Lord Byron in the OED
Lord Byron, one of Britain’s greatest poets, is quoted quite a few times in the Oxford English Dictionary (OED); we delved in to discover more about Byron’s innovative use of language. While all the words listed below existed in some form before they appeared in his writings, in each case his work provides the earliest known instance of the words used with a different part of speech.
Although the noun cricket can be found in writings from the 16th century to denote ‘an outdoor game played on a large grass field’, the OED currently credits Lord Byron as being the first one to use the verb cricket, ‘to play cricket’, in 1809.
Misprint as a verb had been in use long before Byron entered the scene, but the OED cites one of the poet’s letters from 1813 as the first known evidence for the usage of the term as a noun with the sense ‘An error in the printing of something; a typographical error’.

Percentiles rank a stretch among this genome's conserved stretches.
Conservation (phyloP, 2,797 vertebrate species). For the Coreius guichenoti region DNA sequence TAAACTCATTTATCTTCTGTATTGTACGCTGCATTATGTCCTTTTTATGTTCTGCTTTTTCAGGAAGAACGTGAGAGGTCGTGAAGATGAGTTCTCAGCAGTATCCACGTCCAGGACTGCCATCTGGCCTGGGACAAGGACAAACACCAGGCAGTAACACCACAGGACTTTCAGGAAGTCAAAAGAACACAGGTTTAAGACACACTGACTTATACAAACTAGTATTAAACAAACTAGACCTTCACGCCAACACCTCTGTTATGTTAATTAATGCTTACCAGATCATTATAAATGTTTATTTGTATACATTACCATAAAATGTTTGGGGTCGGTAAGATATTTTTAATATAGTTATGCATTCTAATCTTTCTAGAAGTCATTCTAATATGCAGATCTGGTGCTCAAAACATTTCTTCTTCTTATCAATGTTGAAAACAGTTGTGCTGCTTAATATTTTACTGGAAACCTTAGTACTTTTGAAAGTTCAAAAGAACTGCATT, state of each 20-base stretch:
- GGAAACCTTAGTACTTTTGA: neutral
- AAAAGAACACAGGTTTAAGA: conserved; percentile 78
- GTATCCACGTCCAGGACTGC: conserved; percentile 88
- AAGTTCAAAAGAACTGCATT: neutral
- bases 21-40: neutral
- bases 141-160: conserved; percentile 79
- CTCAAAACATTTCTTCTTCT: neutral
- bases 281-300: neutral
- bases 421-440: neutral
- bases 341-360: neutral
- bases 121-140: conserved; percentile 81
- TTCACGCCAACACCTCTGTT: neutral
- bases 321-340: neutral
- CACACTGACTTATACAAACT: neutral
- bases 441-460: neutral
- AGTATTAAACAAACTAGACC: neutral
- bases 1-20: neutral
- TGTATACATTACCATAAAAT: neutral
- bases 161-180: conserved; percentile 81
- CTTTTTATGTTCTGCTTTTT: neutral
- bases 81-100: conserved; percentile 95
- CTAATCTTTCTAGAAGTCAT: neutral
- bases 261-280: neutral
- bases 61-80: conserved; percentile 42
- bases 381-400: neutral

The derogative mongering as the final element in compounds meaning ‘trade or traffic in the commodity’ was used by Lord Byron in an article English Bards & Scottish Reviewers in reference to Walter Scott: ‘The poet… revileth Walter Scott for… ballad-mongering.’
pencil mark, n.
A pencil mark is, unsurprisingly, ‘a mark or annotation made with a pencil’. The term was used by Byron in 1815. The verb pencil-mark, ‘to mark with a pencil’, however, predates the noun usage by about 30 years.
A magazine or journal that is published four times a year was referred to as a quarterly by Byron in a letter in 1818: ‘Upon thy table’s baize so green The last new Quarterly is seen, But where is thy new Magazine, My Murra?’